Guardiola has so many weapons at his disposal and so many slightly different lineup formations and personnel options that it’s hard to predict exactly how he’ll put them all together. Will David Alaba play as an attacking midfielder or a hybrid third center back/center midfielder? Will Guardiola use wingers ahead of full-backs or go three at the back with as many center midfielders as he can fit? Will he use a traditional striker in Robert Lewandowski, a Messi-esque false nine in Mario Götze, or Thomas Müller, who lands somewhere between the two on the spectrum and completely on his own planet in terms of off-ball movement? Who knows. Guessing how Pep will play and then figuring out why he did so is half the fun.
This shouldn’t be a serious test for Bayern. That won’t happen until they get deeper in the competition.
Ryan O’Hanlon: This …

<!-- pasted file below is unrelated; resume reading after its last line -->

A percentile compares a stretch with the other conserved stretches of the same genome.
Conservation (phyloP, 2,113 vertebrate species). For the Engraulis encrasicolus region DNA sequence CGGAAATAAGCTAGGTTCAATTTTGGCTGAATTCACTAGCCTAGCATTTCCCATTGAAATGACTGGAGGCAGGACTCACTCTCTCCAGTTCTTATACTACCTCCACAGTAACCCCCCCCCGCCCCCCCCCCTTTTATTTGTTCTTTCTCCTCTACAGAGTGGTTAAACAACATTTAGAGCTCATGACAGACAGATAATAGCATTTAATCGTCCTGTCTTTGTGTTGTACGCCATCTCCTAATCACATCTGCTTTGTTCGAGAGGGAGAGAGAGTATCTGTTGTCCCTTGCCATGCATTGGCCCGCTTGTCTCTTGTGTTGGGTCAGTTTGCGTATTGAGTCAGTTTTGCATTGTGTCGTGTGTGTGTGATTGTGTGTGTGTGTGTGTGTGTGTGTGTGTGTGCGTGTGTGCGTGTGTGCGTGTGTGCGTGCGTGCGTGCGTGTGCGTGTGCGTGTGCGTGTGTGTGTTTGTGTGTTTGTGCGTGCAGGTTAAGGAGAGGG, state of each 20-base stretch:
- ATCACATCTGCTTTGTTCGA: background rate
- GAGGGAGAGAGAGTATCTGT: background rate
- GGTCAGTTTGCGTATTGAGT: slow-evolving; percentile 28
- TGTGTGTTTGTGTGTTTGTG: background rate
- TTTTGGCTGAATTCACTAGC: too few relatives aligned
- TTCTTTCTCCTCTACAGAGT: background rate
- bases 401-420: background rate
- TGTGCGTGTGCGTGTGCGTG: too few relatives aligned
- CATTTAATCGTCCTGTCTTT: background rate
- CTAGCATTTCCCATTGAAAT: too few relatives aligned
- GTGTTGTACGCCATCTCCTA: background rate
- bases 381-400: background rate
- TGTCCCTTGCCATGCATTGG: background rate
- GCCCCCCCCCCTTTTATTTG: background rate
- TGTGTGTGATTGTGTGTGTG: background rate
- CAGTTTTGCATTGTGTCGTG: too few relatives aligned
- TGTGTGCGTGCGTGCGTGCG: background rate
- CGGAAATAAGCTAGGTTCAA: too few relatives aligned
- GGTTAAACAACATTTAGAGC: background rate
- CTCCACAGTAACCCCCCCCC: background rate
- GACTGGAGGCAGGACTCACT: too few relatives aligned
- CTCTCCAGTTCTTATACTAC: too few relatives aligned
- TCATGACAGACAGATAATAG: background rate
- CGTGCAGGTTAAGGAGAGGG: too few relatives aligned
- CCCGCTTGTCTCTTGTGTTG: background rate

… is …
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Paris Saint-Germain vs. Chelsea
Goodman: This is a rematch of last year’s quarterfinal, a surprisingly riveting affair in which Chelsea lost the first leg in Paris, 3-1, before coming home and making up the deficit with a 2-0 victory to send them through on the away-goals tiebreaker. They went on to get crushed by Atlético in the semifinals. One way to read that: Chelsea were pretty lucky to make the semis last year. But here’s the other: Chelsea were a semifinalist in last year’s Champions League, and that team wasn’t nearly as good as the current version.